The preserved architecture of the monastery buildings, most of which were built some 200 years ago, represents an authentic testimony to the town of Samokov’s renaissance period. The establishment of the monastery is connected to the arrival of a nun, Fota, who had taken holy orders in Russia, from Plovdiv in 1772. A Samokov-based convent of the Athos Hilendar’s (Hilendarski) monastery was founded upon her initiative, while Fota became its first mother superior. In 1872, the monastery was officially enlisted in the chronicle of the Metropolitan Church. The monastery was often joined by rich widows from Samokov, who built their own cells and took with them daughters, granddaughters or poor female relatives who served them and attended to their needs. Thus, the monastery gradually expanded. According to the story told by two famous travelers, Georgina Mackenzie and Adeline Irby, who visited Samokov in 1862, the nuns at that time supported themselves with spinning and looming, while the money raised this way was invested in the construction of the monastery’s church. The nuns, the story continues, did not engage in demonstrative charity activities, but neither did they ask for anyone’s help.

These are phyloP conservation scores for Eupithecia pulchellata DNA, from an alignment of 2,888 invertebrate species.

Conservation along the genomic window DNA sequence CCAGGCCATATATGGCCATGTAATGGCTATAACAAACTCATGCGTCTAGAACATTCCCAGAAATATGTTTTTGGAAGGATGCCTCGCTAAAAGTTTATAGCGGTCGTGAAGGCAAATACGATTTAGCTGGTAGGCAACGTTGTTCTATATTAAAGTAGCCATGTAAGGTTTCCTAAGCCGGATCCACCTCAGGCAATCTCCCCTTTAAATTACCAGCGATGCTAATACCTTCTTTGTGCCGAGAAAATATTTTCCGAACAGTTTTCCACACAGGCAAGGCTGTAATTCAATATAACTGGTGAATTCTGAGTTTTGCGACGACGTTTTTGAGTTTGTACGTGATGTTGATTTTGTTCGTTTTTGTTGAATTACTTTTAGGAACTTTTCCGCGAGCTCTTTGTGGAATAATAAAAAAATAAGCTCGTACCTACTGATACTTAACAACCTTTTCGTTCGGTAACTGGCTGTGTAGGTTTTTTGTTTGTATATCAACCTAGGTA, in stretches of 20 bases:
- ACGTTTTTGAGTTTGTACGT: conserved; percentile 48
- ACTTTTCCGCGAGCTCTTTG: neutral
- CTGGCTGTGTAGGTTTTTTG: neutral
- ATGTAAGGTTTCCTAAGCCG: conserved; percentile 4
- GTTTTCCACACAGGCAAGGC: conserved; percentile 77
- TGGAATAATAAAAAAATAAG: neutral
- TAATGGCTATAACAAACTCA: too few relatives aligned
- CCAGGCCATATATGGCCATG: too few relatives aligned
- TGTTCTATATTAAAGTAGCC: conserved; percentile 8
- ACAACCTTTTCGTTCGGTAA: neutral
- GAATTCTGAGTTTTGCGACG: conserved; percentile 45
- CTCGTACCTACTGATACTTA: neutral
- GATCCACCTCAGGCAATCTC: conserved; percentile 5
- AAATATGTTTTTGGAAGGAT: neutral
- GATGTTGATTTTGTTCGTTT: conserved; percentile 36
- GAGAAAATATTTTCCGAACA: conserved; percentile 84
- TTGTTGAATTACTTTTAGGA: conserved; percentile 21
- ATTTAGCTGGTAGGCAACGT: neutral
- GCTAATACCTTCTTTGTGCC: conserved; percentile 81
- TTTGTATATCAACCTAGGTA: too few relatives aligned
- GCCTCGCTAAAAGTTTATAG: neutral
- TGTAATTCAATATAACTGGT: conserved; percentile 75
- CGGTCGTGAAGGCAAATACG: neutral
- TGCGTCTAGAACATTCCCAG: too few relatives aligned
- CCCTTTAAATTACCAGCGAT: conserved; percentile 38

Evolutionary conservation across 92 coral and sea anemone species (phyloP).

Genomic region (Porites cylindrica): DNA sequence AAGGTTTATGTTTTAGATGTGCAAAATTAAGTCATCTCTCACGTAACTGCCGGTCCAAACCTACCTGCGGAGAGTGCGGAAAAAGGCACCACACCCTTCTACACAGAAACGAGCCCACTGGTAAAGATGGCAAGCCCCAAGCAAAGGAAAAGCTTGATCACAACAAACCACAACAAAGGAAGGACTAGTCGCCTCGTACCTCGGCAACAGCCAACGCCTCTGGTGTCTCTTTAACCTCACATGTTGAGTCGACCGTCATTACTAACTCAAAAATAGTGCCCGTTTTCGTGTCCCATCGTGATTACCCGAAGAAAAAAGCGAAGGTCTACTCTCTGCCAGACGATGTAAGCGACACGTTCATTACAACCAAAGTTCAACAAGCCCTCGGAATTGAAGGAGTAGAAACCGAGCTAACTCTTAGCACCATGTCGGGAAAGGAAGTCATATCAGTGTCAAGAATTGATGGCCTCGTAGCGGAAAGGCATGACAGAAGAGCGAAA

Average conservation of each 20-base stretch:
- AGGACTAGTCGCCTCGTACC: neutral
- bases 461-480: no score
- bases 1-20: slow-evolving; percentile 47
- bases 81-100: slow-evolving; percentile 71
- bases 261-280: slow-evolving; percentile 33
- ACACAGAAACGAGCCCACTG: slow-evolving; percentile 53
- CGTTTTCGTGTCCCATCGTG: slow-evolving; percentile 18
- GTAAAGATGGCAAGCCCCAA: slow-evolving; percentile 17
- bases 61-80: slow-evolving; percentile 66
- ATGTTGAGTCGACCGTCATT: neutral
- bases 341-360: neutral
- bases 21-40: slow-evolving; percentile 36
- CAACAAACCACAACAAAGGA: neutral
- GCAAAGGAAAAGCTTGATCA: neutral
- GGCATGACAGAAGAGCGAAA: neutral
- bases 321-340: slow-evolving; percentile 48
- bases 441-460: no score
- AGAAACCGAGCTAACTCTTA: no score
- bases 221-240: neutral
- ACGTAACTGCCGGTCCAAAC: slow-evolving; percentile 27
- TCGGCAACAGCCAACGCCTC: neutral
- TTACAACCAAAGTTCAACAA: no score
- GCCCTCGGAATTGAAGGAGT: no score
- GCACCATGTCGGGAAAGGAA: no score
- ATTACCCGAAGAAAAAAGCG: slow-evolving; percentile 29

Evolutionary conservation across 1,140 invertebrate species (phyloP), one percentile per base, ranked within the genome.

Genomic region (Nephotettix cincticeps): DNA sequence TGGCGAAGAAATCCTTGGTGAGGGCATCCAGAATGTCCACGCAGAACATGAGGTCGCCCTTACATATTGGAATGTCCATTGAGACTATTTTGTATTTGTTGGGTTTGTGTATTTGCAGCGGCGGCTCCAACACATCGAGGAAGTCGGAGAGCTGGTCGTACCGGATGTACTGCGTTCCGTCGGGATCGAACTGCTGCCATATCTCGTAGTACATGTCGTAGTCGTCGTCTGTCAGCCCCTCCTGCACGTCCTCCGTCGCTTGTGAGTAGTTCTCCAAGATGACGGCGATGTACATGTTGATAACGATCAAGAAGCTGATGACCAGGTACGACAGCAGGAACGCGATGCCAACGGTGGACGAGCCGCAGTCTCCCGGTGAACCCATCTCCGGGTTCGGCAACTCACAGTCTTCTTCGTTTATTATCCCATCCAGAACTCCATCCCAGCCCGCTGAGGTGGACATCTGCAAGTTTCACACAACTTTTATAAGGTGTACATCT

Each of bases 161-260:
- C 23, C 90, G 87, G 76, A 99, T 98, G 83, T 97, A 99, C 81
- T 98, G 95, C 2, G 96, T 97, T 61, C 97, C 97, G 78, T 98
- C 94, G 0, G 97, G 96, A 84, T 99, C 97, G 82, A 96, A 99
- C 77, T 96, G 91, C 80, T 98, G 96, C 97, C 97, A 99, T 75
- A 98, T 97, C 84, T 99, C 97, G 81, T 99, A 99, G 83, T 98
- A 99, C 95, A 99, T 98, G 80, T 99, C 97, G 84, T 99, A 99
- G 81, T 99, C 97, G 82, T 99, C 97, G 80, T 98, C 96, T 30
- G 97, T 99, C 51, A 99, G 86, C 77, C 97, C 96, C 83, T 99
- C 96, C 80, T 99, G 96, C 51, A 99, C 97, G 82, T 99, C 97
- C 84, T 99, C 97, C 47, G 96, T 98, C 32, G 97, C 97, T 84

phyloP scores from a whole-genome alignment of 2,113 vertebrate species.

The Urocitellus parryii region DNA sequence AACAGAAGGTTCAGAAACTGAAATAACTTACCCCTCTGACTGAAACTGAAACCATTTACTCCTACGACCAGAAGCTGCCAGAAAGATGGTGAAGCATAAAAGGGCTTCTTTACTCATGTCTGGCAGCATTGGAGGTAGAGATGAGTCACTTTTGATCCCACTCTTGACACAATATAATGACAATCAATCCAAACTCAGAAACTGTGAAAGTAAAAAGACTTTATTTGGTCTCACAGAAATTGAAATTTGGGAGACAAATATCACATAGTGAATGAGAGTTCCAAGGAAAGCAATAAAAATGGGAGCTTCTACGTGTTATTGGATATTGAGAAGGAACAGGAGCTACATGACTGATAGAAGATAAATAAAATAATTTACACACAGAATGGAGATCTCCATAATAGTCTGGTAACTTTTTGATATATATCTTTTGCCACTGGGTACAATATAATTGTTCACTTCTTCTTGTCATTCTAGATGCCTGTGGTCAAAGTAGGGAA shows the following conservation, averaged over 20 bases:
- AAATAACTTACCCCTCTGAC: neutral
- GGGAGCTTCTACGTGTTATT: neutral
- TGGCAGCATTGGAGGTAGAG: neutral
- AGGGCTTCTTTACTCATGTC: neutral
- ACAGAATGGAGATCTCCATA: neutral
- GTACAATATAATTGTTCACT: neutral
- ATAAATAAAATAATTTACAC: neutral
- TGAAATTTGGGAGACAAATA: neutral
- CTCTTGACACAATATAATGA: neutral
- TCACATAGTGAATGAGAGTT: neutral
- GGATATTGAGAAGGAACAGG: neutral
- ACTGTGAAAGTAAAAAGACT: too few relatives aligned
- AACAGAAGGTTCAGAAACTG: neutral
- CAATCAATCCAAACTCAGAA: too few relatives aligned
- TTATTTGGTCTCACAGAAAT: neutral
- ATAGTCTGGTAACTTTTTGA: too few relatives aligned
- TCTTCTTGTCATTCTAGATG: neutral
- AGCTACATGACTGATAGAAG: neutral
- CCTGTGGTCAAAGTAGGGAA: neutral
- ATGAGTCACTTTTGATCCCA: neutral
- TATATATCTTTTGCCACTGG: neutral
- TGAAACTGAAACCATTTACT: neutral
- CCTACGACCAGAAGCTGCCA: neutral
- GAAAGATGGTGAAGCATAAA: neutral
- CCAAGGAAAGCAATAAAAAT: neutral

The church’s construction started in 1837 and ended in 1838. It was consecrated in 1839. Dimitar Zograf was one of the masters who painted icons for the church. In the narthex, visitors can see a fresco with the image of the Protective God’s Mother, which according to experts was painted by the great master Zahari Zograf.
In the 19th century, the monastery was a true cradle of girl’s education in town. Following Bulgaria’s liberation from Ottoman rule, the monastery continued to support itself with production of broadcloth, as evidenced also by a Czech historian, Konstantin Jireček. The nuns’ famous white broadcloth took part in several international fairs, such as the International Exhibition in Liege in 1905, the Exhibition of Balkan Countries in London in 1907 and the First Bulgarian Agricultural and Industrial Exhibition in Plovdiv in 1892. The honorary deeds that the nuns received at those fairs, can still be seen in the monastery’s dining hall (so-called ‘magernitsa’) –Hadzhistamov’s house that had been adjoined to the monastery’s complex.